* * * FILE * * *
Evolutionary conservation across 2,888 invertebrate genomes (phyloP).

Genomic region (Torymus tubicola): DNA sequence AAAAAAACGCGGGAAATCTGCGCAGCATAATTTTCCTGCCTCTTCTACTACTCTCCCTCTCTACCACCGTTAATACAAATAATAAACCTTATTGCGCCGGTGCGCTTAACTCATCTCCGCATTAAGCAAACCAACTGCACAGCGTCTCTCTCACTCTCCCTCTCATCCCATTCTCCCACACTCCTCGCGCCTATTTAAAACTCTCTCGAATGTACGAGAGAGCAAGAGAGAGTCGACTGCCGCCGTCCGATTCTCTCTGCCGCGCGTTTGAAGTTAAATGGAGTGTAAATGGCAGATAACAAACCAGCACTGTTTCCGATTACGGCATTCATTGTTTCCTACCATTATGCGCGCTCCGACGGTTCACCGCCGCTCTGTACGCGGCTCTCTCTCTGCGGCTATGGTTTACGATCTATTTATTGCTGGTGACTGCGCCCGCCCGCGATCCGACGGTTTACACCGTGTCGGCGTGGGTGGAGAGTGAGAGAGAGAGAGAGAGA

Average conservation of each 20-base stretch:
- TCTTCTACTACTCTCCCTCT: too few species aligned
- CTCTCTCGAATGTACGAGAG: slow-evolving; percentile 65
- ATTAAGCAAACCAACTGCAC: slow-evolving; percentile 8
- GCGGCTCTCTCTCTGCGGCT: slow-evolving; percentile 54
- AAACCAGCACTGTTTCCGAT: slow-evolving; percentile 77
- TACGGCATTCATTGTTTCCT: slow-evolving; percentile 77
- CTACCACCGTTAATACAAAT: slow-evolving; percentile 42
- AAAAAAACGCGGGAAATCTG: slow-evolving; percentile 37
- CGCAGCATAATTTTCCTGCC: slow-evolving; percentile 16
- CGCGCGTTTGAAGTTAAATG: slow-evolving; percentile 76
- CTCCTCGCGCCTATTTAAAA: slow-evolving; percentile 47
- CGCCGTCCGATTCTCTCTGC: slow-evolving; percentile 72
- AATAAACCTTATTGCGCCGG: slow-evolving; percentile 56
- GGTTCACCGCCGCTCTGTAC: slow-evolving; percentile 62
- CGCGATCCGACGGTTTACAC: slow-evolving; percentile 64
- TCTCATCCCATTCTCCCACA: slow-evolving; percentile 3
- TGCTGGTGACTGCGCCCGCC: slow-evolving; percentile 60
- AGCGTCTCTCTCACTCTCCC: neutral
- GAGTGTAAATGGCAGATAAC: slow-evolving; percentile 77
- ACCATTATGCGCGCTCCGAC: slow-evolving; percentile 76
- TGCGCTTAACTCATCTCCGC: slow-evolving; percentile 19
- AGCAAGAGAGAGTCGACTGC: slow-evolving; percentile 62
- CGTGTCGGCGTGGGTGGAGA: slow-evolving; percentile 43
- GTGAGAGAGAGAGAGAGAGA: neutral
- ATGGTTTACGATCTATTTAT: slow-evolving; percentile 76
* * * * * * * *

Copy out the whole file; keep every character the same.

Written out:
Evolutionary conservation across 2,888 invertebrate genomes (phyloP).

Genomic region (Torymus tubicola): DNA sequence AAAAAAACGCGGGAAATCTGCGCAGCATAATTTTCCTGCCTCTTCTACTACTCTCCCTCTCTACCACCGTTAATACAAATAATAAACCTTATTGCGCCGGTGCGCTTAACTCATCTCCGCATTAAGCAAACCAACTGCACAGCGTCTCTCTCACTCTCCCTCTCATCCCATTCTCCCACACTCCTCGCGCCTATTTAAAACTCTCTCGAATGTACGAGAGAGCAAGAGAGAGTCGACTGCCGCCGTCCGATTCTCTCTGCCGCGCGTTTGAAGTTAAATGGAGTGTAAATGGCAGATAACAAACCAGCACTGTTTCCGATTACGGCATTCATTGTTTCCTACCATTATGCGCGCTCCGACGGTTCACCGCCGCTCTGTACGCGGCTCTCTCTCTGCGGCTATGGTTTACGATCTATTTATTGCTGGTGACTGCGCCCGCCCGCGATCCGACGGTTTACACCGTGTCGGCGTGGGTGGAGAGTGAGAGAGAGAGAGAGAGA

Average conservation of each 20-base stretch:
- TCTTCTACTACTCTCCCTCT: too few species aligned
- CTCTCTCGAATGTACGAGAG: slow-evolving; percentile 65
- ATTAAGCAAACCAACTGCAC: slow-evolving; percentile 8
- GCGGCTCTCTCTCTGCGGCT: slow-evolving; percentile 54
- AAACCAGCACTGTTTCCGAT: slow-evolving; percentile 77
- TACGGCATTCATTGTTTCCT: slow-evolving; percentile 77
- CTACCACCGTTAATACAAAT: slow-evolving; percentile 42
- AAAAAAACGCGGGAAATCTG: slow-evolving; percentile 37
- CGCAGCATAATTTTCCTGCC: slow-evolving; percentile 16
- CGCGCGTTTGAAGTTAAATG: slow-evolving; percentile 76
- CTCCTCGCGCCTATTTAAAA: slow-evolving; percentile 47
- CGCCGTCCGATTCTCTCTGC: slow-evolving; percentile 72
- AATAAACCTTATTGCGCCGG: slow-evolving; percentile 56
- GGTTCACCGCCGCTCTGTAC: slow-evolving; percentile 62
- CGCGATCCGACGGTTTACAC: slow-evolving; percentile 64
- TCTCATCCCATTCTCCCACA: slow-evolving; percentile 3
- TGCTGGTGACTGCGCCCGCC: slow-evolving; percentile 60
- AGCGTCTCTCTCACTCTCCC: neutral
- GAGTGTAAATGGCAGATAAC: slow-evolving; percentile 77
- ACCATTATGCGCGCTCCGAC: slow-evolving; percentile 76
- TGCGCTTAACTCATCTCCGC: slow-evolving; percentile 19
- AGCAAGAGAGAGTCGACTGC: slow-evolving; percentile 62
- CGTGTCGGCGTGGGTGGAGA: slow-evolving; percentile 43
- GTGAGAGAGAGAGAGAGAGA: neutral
- ATGGTTTACGATCTATTTAT: slow-evolving; percentile 76